Due to bad weather conditions we had to forgo our early morning (05:30) landing at Baily Head on Deception Island. This weather is typical of the location but it doesn’t deter the large number (>100,000) of Chinstrap penguins whose Rookery is there. My first sight of land in over 48 hours was of Deception Island, so called because there is only a narrow gap in the caldera wall which wasn’t discovered for a while. At first glance it appears desolate with lichens the only decoration on the dark grey volcanic rocks.
Our initial landing was at Whaler’s Bay. It was raining heavily with strong winds blowing. The weather combined with the ascetic landscape presented an oxymoronic introduction to the polar desert I had expected. Usually bereft of wildlife we were welcomed ashore by numerous Gentoo penguins, Chinstrap penguins and a solitary Adélie penguin. I envied them their waterproof feathers as my hired water-resistant trousers were not up to the weather and soon I was soaked through. I hiked up to look out the natural break in the rocks that is Neptune’s window. One of the first sightings of the Antarctic Peninsula was from here but all we saw was a bleak, grey, rain-filled sky and a matching sea. How the whalers lived and worked here I don’t know. The beach is littered with all manner of abandoned whaling accroutements particularly whale bones, broken freshwater-barrels and the small rowing boats used for carrying the fresh water.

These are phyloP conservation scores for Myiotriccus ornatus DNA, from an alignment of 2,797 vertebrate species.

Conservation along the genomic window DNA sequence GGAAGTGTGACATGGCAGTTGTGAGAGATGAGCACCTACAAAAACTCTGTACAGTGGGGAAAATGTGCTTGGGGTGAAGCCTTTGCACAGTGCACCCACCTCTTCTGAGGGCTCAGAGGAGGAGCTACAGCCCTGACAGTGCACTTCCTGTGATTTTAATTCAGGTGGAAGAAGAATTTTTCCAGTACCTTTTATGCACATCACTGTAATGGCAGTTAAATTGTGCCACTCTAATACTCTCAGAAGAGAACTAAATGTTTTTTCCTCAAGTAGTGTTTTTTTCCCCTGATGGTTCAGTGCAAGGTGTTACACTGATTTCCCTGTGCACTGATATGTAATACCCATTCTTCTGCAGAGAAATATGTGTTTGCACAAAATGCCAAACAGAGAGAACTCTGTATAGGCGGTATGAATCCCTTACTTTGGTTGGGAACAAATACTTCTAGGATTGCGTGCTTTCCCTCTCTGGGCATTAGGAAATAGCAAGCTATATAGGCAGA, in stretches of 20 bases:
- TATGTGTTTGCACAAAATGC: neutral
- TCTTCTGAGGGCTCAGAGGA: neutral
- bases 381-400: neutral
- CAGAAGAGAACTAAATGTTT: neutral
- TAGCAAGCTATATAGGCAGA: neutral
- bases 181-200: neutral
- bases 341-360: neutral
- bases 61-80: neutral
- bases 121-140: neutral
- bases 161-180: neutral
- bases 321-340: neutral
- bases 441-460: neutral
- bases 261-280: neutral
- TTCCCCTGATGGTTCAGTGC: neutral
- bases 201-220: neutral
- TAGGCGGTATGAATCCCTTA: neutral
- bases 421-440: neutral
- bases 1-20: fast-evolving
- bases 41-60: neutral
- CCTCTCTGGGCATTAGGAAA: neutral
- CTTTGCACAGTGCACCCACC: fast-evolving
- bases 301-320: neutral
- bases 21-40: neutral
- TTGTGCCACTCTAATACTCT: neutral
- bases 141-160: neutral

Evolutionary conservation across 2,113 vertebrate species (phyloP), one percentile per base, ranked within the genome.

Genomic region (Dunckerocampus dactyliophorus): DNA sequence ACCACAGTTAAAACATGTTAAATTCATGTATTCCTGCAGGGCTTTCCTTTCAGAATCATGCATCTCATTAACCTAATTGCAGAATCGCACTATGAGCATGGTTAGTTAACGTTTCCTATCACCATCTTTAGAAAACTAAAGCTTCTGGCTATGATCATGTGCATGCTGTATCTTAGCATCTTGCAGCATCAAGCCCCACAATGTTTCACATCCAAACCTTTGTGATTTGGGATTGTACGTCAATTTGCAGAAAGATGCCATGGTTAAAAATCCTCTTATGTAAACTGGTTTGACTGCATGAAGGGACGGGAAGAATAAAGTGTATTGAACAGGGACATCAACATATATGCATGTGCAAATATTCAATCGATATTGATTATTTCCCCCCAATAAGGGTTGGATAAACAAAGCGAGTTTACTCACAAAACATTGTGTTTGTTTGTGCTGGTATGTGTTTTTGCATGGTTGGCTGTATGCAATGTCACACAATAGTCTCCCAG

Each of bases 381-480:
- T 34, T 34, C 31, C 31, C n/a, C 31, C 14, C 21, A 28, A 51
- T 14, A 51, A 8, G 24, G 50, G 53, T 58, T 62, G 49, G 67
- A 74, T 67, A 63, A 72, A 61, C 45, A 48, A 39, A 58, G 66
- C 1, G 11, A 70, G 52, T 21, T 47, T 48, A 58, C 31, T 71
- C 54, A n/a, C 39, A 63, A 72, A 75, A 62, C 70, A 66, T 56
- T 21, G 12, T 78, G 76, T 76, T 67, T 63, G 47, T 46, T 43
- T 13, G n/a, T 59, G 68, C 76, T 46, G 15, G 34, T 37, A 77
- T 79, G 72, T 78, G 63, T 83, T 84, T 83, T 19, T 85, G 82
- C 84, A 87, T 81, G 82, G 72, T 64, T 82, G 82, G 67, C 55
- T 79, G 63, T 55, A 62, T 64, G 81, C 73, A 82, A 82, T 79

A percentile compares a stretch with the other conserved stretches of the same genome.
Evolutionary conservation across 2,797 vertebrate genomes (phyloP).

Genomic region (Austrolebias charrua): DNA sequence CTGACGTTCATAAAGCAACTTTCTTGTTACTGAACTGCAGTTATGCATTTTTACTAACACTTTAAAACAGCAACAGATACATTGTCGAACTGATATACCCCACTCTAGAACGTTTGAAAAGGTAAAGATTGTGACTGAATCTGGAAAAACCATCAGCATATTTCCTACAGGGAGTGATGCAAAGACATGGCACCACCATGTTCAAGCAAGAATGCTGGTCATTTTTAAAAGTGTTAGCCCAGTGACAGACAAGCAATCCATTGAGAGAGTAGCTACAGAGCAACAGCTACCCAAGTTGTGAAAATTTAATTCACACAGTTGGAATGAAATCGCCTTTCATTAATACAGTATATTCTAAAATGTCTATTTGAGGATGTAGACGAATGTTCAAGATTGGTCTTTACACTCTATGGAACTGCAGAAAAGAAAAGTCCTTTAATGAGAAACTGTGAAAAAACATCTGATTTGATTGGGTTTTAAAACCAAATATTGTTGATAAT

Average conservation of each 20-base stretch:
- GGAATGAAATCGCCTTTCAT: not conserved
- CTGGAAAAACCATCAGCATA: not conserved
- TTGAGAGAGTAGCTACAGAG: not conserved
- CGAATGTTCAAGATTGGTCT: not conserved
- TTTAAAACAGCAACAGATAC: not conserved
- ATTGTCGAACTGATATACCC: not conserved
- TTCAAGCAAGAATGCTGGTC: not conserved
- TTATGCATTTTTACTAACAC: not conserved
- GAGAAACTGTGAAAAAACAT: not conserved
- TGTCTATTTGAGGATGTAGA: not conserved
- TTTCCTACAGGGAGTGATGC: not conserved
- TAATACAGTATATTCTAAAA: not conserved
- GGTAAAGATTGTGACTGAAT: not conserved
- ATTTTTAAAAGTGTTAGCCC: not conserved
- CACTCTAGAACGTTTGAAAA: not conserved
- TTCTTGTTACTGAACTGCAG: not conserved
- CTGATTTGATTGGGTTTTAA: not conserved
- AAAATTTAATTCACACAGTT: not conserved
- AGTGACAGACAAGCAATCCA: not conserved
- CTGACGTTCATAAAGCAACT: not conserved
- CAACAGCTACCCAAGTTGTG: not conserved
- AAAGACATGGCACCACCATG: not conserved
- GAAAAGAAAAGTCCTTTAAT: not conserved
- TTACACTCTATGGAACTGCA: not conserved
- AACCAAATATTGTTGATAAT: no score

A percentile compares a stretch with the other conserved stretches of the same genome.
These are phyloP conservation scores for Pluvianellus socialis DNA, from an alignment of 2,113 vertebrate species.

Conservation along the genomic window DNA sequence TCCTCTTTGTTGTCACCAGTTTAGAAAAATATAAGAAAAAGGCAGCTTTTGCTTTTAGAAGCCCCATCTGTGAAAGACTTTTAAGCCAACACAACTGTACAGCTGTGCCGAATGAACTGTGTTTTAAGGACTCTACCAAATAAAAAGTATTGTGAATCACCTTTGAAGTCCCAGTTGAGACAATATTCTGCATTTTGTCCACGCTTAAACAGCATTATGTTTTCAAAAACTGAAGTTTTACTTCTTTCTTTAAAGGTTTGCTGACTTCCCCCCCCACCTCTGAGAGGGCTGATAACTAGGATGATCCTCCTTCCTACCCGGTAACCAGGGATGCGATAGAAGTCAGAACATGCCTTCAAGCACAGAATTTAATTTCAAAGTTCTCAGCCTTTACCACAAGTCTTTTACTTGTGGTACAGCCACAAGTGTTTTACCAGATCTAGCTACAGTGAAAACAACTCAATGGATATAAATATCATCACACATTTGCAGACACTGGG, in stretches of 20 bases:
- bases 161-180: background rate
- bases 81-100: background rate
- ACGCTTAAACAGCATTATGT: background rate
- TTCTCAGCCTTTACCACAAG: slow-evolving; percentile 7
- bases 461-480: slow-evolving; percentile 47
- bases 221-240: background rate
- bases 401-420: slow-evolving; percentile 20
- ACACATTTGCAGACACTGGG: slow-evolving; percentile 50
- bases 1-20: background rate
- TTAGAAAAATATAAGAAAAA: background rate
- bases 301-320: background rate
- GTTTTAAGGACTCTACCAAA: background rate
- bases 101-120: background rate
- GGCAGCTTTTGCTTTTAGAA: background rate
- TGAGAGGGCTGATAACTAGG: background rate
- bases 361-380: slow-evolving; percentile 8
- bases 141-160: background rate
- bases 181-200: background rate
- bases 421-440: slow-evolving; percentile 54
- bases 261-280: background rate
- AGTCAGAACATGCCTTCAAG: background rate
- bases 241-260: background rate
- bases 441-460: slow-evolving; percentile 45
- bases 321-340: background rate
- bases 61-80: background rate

After warming up on the ship over a fabulous lunch we prepared for the afternoon landing at Telefon Bay. We split up into three groups here to do hikes of varying difficulty. We saw our first seals here – Weddel, Crabeater and some saw a Fur seal too. The waters here are supposedly thermally heated so twenty-one of us had intended swimming. Having felt how cold the water was I, along with eight others chickened out. A courageous dozen stripped to their togs (even this would have taken guts) and braved the frigid sea. None lasted too long though.